Meet Mollie West Duffy, a Garfield High School graduate and workplace culture expert. She and co-author Liz Fosslien have written a book about emotions in the workplace, which they will talk about June 22 at Town Hall Seattle.
What do you do? I’m the co-author of “No Hard Feelings: The Secret Power of Embracing Emotions at Work,” with Liz Fosslien. I also help organizations of all sizes develop good workplace culture as an organizational designer at IDEO, a global design and innovation firm.
What has your career path been like? I grew up in Seattle, and am a proud alumna of Garfield High School. When I was in high school, I wanted to be an architect, but after a college summer internship at a Seattle architecture firm, I decided I was more interested in the people inside the buildings than the buildings themselves.
I majored in organizational studies at Brown, and then did research at Harvard Business School in organizational behavior. While there, I took a class on design thinking and loved design as a way to take the intangible organizational change work I was doing and make it tangible. So I got my master’s in design at Parsons, and then started working at IDEO.
Why a book about emotions at work? So often at work we feel we need to be “professional” and so we ignore or suppress our emotions. But we’re still humans at work, and so we still have emotions, whether we like it or not. Liz and I wanted to learn how we could embrace and harness our emotions at work to be happier, healthier and more productive.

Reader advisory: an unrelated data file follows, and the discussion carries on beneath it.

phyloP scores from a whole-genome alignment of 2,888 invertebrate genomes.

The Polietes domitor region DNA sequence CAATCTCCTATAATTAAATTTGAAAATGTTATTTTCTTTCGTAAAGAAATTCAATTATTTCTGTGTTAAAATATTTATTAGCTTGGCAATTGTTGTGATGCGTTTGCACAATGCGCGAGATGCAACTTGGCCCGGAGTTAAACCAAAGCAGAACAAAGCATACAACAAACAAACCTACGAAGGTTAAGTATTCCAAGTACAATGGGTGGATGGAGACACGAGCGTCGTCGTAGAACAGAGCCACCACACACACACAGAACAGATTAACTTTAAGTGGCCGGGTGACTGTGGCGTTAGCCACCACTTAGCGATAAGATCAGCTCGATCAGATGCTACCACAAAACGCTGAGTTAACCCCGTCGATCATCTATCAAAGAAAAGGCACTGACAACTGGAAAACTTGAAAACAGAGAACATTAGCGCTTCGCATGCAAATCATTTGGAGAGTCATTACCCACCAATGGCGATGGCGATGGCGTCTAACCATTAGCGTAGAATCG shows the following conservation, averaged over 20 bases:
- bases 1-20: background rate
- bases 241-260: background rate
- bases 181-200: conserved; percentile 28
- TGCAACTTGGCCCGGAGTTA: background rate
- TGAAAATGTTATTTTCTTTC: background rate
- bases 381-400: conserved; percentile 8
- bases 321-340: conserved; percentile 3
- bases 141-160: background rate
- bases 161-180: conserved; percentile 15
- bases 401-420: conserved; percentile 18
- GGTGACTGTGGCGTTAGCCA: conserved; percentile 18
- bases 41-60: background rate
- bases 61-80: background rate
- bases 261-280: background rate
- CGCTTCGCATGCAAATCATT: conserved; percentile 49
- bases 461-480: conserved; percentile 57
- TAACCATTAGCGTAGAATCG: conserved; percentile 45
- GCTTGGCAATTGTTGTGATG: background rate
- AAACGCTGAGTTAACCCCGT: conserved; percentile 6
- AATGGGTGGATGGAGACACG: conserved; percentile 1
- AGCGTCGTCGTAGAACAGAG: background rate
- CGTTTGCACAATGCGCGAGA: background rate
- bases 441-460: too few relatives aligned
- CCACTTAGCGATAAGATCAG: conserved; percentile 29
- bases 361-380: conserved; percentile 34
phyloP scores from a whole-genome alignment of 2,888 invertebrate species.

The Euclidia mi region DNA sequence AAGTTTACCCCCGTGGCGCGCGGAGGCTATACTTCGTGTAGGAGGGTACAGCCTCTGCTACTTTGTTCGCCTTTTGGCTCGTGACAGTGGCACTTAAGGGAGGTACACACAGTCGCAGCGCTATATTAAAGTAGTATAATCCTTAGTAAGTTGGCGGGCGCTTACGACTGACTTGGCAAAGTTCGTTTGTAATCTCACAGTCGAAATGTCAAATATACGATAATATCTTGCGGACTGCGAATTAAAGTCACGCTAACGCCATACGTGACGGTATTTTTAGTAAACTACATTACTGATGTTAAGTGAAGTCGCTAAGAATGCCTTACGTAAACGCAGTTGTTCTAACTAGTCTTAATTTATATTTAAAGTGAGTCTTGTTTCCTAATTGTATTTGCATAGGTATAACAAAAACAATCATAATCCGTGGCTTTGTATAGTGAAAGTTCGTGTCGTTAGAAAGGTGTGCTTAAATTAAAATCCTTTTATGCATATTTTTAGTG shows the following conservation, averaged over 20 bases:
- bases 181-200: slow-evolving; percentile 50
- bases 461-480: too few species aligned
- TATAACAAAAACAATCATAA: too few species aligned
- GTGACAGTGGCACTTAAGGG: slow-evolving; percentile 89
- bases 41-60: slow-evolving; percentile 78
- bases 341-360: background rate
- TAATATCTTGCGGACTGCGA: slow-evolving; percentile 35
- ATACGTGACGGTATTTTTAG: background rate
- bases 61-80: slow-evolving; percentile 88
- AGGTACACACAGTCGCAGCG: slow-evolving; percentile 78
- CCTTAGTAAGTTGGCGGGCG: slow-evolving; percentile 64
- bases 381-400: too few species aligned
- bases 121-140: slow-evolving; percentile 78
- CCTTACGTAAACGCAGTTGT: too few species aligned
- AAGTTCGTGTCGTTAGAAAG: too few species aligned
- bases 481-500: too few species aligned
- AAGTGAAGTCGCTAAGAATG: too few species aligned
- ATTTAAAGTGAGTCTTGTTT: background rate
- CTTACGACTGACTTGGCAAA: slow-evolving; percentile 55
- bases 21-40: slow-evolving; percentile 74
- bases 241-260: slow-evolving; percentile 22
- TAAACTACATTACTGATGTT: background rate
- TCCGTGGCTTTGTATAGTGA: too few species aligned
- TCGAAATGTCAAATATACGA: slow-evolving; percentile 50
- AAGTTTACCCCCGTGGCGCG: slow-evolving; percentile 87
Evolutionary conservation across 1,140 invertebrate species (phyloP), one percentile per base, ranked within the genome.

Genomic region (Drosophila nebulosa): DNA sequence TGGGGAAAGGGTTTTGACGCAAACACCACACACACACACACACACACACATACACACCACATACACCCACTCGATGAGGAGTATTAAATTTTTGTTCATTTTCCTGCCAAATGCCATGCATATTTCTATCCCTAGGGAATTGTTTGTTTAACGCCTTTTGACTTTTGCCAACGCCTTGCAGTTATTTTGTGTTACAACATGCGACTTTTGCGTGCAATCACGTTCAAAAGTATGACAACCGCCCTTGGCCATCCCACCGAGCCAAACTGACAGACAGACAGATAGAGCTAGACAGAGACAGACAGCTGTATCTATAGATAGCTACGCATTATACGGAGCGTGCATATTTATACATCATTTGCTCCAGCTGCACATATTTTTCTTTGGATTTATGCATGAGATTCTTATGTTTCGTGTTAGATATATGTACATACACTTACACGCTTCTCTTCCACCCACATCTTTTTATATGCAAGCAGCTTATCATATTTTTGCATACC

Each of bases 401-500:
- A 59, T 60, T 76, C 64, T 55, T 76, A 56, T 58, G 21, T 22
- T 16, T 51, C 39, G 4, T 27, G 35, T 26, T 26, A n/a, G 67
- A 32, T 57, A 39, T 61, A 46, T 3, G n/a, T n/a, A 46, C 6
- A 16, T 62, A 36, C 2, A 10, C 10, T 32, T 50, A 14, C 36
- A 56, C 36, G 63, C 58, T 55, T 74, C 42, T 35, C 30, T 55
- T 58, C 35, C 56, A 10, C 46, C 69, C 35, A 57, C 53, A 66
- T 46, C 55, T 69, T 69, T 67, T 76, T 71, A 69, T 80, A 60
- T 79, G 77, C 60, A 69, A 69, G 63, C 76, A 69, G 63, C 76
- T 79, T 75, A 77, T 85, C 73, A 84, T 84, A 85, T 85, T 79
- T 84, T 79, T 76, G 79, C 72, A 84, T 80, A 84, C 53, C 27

In the book, we share expert advice, comic illustrations and personal insights, answering questions like: How can we embrace emotion at work without letting it run wild? Where’s the line between sharing and oversharing at work? How can we create a culture of belonging? How much vulnerability should leaders display? And is it possible that caring less about our jobs could be the key to success?
What surprises people about what you do? People are surprised that there is body of research about emotions at work. For example, one of my favorite research studies shows that emotions can go viral in an office. It happens like this: I come home irritated because of my crabby colleague and snap at my husband. He catches my bad mood and goes to work the next day equally irritable. My colleague’s sour attitude can then spread to my husband’s co-workers.
Also, people are surprised that it is possible to change workplace culture, since when you’re in a negative work environment, it feels like this is how it will be forever.
What’s the best part of the work? I love studying group dynamics, like how people interact in meetings, why is there conflict in a team, and how can organizations create better workplace cultures. The best days are when I can help make people happier at work. With some clients, I get to see a light bulb go off in their heads when they realize that work can be fun and meaningful.